Question of Identity
Rukmini Sen
SIKHISM AND WOMEN: HISTORY, TEXTS AND EXPERIENCE by Doris R. Jakobsh Oxford University Press, 2010, 383 pp., 795
September 2010, volume 34, No 9

This is an important scholarly work within the broader framework of sociology of religion, where Indian sociologists like M.N. Srinivas, T.N. Madan, Dipankar Gupta and Rowena Robinson have contributed over the years. The concepts discussed had been ethnicity, pluralism, religious institutions and religious texts. This book discusses all of this and more from a women’s studies lens. There are fourteen articles, with a comprehensive introduction by Doris Jakobsh and Eleanor Nesbitt contextualizing the issues that emerge in the articles. The question of identity is a common thread in all the articles. There are several moments in the transformation of this identity—one that is created in the sacred texts, gets transformed during Sikh Renaissance, one threatened during the 1980s in India, and another challenged in post 9/11 USA for the diaspora Sikh community, besides, obviously, an independent complexity about the diaspora Sikh community identity.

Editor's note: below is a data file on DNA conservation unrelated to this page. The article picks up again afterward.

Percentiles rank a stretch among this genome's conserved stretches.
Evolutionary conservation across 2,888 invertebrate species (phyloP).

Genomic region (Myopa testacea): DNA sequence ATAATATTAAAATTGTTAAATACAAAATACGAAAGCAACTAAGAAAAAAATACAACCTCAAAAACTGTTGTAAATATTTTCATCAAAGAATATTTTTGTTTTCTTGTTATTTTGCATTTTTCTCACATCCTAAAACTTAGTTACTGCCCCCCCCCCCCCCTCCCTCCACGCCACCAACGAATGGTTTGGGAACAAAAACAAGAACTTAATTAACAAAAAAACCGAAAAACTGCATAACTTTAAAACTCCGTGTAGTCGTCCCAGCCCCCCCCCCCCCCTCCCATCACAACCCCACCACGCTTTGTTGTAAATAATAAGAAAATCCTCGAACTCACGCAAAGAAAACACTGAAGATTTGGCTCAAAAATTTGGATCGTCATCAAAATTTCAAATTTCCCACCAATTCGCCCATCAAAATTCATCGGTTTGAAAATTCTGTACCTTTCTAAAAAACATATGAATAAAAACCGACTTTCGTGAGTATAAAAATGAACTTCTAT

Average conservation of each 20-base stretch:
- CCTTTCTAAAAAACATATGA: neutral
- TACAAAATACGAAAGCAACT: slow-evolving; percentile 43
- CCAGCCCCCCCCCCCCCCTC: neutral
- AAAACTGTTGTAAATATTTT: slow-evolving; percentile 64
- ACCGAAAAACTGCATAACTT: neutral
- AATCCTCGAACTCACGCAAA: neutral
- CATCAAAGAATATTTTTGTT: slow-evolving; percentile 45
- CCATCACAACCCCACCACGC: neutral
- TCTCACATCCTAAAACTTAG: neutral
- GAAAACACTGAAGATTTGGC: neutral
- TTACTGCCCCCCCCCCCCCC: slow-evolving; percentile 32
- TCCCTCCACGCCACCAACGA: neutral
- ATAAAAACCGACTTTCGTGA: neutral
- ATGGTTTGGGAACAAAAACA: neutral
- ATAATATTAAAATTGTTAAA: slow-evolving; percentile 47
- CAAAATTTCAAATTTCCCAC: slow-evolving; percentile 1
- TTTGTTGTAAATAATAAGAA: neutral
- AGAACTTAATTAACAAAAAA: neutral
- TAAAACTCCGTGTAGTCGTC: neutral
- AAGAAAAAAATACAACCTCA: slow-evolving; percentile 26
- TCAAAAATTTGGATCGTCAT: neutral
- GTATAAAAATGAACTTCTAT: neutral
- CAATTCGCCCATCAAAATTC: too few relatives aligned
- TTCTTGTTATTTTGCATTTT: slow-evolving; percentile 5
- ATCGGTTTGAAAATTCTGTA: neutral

The book comprises articles on re-reading sacred texts and scriptures, marriage and kinship groups, impact of symbols and rituals on women’s lives, occupational patterns among Sikh women, migration patterns pertaining to women. Through textual studies, in-depth interviews, content analysis of advertisements, various qualitative research methodological ways have been adopted to understand the experience of Sikh women in their own voice and how they are represented in Sikh society.

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